device without contacting the server (e.g., by attempting to mount or
   initialize a local physical filesystem).  This document specifies an



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   identification mechanism for pNFS block storage devices that can be
   used by an OS implementation to remove this window of vulnerability.

   Many storage area network (SAN) storage systems provide quasi-static
   access control mechanisms (e.g., Logical Unit Number (LUN) mapping
   and/or masking) that operate at the granularity of individual hosts.
   While it is feasible to use such mechanisms to remove this window
   (e.g., by only enabling a client to access pNFS block storage devices
   after the client has contacted the responsible MDS), that usage is
   undesirable and potentially problematic.  This is because the storage
   access control mechanisms are quasi-static; they are typically
   configured once to allow client access to the block pNFS storage
   devices and not reconfigured dynamically (e.g., based on crashes and
   reboots). Block storage access controls can be changed to respond to
   unusual circumstances (e.g., to fence [remove access from] an
   uncooperative pNFS client), but should not be used as part of routine
   client operations (e.g., reboot).  A different mechanism is needed.

   This document specifies an entry in the GUID partition table (GPT)
   that can be used to identify pNFS devices. This GPT entry is intended
   for shared storage devices that are accessible to pNFS clients and
   servers, and that may be accessible to other hosts or systems.

2.  Conventions used in this document

   The key words "MUST", "MUST NOT", "REQUIRED", "SHALL", "SHALL NOT",
   "SHOULD", "SHOULD NOT", "RECOMMENDED", "MAY", and "OPTIONAL" in this
   document are to be interpreted as described in RFC-2119 [RFC2119].

3. GPT Partition Table Entry

   The following mechanism enables pNFS clients to identify pNFS block
   storage devices without contacting the server:

     - Each block storage device dedicated to pNFS includes a GUID
        partition table (GPT) [GPT].

     - The pNFS Block Storage partitions are identified in the GPT with
        GUID e5b72a69-23e5-4b4d-b176-16532674fc34.  This GUID has been
        generated by one of the draft authors for this purpose.

   This mechanism enables an operating system to prevent non-pNFS access
   to pNFS block storage immediately upon boot.  Servers that support
   pNFS block layouts SHOULD use the GPT and this GUID for all pNFS
   block storage devices.




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   A pNFS client operating system that supports block layouts SHOULD
   recognize this GUID and use its presence to prevent data access to
   pNFS block devices until a layout that includes the device is
   received from the MDS.

   Data stored on pNFS block layout storage devices can be better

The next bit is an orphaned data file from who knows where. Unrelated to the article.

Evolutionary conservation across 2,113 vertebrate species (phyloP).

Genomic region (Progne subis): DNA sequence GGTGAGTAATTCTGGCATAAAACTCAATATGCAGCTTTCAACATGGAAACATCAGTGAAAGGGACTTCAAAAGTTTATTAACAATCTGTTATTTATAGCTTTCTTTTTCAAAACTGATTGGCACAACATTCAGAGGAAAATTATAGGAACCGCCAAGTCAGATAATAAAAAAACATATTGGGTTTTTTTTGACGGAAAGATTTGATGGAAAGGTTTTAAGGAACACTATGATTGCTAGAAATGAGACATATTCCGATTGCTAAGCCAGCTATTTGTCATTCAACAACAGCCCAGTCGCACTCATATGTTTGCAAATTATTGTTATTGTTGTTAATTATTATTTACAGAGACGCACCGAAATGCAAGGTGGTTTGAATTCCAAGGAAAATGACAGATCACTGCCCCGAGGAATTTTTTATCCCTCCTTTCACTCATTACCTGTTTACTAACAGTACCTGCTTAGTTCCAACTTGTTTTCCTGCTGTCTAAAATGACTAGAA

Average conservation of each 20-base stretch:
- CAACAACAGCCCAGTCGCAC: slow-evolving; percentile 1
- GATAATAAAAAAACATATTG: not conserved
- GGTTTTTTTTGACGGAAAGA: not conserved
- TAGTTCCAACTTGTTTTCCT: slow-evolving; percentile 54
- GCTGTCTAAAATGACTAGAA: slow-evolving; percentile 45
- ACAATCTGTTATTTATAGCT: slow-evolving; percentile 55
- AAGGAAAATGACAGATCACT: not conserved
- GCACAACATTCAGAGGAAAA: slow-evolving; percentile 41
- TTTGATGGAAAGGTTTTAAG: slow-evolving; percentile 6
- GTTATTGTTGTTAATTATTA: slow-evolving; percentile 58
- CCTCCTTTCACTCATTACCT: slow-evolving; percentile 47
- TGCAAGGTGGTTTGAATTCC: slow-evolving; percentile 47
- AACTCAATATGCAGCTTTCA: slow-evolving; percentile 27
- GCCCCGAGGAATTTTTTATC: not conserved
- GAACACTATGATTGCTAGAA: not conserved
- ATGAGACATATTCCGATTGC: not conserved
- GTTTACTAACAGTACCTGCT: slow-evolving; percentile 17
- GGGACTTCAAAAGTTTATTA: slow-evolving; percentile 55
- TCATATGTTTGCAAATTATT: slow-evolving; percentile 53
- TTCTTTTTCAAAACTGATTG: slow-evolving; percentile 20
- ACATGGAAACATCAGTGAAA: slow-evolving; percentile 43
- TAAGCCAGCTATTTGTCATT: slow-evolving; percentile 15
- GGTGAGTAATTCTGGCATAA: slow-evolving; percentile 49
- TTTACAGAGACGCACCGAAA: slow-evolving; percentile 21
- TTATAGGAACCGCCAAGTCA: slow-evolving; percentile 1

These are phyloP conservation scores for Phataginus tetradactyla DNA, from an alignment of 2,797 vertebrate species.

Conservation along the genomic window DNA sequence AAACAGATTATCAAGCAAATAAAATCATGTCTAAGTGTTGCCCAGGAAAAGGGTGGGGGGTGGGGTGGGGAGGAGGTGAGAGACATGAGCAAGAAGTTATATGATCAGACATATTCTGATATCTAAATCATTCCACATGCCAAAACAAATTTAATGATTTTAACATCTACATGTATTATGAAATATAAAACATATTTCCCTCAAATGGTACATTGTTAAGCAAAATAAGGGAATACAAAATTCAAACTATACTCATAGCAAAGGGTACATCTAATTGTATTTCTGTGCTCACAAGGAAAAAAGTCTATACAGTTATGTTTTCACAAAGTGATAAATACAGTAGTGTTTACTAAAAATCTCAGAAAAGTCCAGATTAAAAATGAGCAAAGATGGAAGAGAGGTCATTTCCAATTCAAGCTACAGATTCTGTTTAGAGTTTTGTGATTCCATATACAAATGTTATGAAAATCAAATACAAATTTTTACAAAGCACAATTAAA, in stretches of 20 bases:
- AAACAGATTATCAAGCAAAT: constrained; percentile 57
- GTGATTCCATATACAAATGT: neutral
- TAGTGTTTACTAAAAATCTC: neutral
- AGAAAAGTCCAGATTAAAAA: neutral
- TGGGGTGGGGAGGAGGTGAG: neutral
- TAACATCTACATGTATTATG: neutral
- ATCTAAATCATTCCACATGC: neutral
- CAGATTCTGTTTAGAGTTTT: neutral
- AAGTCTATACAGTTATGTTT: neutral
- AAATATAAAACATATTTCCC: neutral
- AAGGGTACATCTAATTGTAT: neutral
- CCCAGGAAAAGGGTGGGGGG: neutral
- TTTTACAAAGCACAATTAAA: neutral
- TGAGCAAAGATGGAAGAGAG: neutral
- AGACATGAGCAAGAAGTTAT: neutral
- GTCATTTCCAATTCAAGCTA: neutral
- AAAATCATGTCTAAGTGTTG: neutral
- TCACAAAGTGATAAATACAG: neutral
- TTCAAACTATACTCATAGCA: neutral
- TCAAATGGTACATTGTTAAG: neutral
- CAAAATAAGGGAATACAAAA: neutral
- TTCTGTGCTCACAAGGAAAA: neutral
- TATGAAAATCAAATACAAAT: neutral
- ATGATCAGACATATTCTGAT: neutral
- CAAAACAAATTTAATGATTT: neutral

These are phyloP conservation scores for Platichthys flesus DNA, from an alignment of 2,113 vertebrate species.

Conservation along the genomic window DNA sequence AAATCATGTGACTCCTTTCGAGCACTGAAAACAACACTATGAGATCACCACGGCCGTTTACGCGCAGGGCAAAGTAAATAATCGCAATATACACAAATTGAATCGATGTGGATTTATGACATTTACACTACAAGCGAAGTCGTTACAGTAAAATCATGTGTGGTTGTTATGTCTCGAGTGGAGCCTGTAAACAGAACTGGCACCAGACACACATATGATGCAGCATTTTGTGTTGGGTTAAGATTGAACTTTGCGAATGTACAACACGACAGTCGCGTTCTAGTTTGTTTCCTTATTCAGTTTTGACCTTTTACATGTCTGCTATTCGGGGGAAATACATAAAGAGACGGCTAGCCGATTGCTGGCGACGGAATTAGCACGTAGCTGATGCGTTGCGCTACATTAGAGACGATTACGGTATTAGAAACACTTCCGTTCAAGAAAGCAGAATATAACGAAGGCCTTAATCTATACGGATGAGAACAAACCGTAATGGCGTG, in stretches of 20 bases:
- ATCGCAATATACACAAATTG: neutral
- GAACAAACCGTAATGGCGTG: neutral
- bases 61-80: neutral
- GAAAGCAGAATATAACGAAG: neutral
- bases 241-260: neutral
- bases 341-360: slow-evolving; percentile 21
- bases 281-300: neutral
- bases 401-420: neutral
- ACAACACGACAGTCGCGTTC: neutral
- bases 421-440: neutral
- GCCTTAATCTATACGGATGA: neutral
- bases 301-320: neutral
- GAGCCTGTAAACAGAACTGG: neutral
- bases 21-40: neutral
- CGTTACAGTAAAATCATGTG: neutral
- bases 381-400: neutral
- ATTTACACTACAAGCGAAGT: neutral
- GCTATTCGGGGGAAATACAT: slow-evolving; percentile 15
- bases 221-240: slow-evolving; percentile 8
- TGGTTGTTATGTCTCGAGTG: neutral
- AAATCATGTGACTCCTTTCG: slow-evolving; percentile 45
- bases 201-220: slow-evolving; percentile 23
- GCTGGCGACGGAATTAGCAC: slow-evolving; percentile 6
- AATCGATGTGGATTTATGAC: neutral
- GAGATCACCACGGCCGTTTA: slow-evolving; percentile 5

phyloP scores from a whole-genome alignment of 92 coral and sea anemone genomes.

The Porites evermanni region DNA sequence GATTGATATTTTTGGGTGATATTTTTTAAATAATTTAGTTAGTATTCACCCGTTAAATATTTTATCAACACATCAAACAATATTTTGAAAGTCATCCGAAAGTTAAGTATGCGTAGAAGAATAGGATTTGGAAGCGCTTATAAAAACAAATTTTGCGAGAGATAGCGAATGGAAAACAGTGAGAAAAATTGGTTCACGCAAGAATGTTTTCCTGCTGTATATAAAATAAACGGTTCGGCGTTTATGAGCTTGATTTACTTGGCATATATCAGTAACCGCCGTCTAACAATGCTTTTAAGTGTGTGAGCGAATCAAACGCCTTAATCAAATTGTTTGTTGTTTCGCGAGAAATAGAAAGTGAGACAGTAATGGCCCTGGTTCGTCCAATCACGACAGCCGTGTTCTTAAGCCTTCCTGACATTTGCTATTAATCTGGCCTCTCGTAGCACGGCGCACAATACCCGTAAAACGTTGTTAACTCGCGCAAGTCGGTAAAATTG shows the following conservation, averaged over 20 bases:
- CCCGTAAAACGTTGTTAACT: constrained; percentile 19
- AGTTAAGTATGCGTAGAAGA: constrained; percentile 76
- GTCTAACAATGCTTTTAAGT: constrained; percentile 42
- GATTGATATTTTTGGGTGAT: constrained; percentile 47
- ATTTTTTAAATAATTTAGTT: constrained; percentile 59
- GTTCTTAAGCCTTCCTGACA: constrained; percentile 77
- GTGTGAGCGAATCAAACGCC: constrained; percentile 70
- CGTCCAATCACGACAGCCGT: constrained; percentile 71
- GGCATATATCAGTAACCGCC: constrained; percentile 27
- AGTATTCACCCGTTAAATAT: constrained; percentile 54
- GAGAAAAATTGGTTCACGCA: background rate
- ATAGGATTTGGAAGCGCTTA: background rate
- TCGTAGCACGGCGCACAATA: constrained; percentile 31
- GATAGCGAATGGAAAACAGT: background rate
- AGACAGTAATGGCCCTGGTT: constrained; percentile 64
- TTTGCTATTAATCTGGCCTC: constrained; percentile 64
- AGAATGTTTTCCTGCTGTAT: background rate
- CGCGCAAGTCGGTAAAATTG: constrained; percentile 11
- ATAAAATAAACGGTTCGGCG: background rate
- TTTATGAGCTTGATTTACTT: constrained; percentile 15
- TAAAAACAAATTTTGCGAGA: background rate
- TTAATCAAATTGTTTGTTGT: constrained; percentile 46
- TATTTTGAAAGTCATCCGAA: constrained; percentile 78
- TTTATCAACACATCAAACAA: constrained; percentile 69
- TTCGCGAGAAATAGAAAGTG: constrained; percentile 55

protected by incorporating checks for this GUID into other hosts and
   systems that do not support pNFS block layouts.  If pNFS block
   storage devices are presented to such hosts or systems by mistake,
   the check for presence of this GUID can be used to prevent writes
   that could otherwise corrupt stored pNFS data.

   As of November 2011, many current operating system versions support
   the GPT, including FreeBSD, Linux and Solaris [GPT-W].

4. Security Considerations

   The pNFS block layout security considerations in [RFC5663] apply to
   this document.

5. IANA Considerations

   There are no IANA considerations in this document.

6. Conclusions

   This document specifies an identification mechanism for pNFS block
   storage devices that can be used to protect those devices during
   operating system boot before the pNFS meta data server can be
   contacted.

7. References

7.1. Normative References

   [GPT]     Unified EFI Forum, "Unified Extensible Firmware Interface
             Specification", Version 2.3.1, Errata A, Section 5.3,
             September 2011, available from http://www.uefi.org .

   [RFC2119] Bradner, S., "Key words for use in RFCs to Indicate
             Requirement Levels", BCP 14, RFC 2119, March 1997.

   [RFC5663] Black, D., Glasgow, J., Fridella, S., "Parallel NFS (pNFS)
             Block/Volume Layout", RFC 5663, January 2010.





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7.2. Informative References

   [GPT-W]  http://en.wikipedia.org/wiki/GUID_Partition_Table

Acknowledgements

   This document was produced by the IETF NFSv4 Working Group.  Review
   comments from members of the working group improved this document and
   are gratefully acknowledged.  The authors would like to thank Tom
   Talpey for helpful comments on this document, and Alex Burlyga for
   providing an appropriate reference for the format of the GPT.

   This document was prepared using 2-Word-v2.0.template.dot.

Authors' Addresses

   David L. Black (editor)
   EMC Corporation
   176 South Street
   Hopkinton, MA 01748
   US

   Phone: +1 (508) 293-7953
   Email: david.black@emc.com

   Jason Glasgow
   Google
   5 Cambridge Center, Floors 3-6
   Cambridge, MA  02142
   US

   Phone: +1 (617) 575-1599
   Email: jglasgow@google.com

   Sorin Faibish
   EMC Corporation
   228 South Street
   Hopkinton, MA 01748
   US

   Phone: +1 (508) 305-8545
   Email: sfaibish@emc.com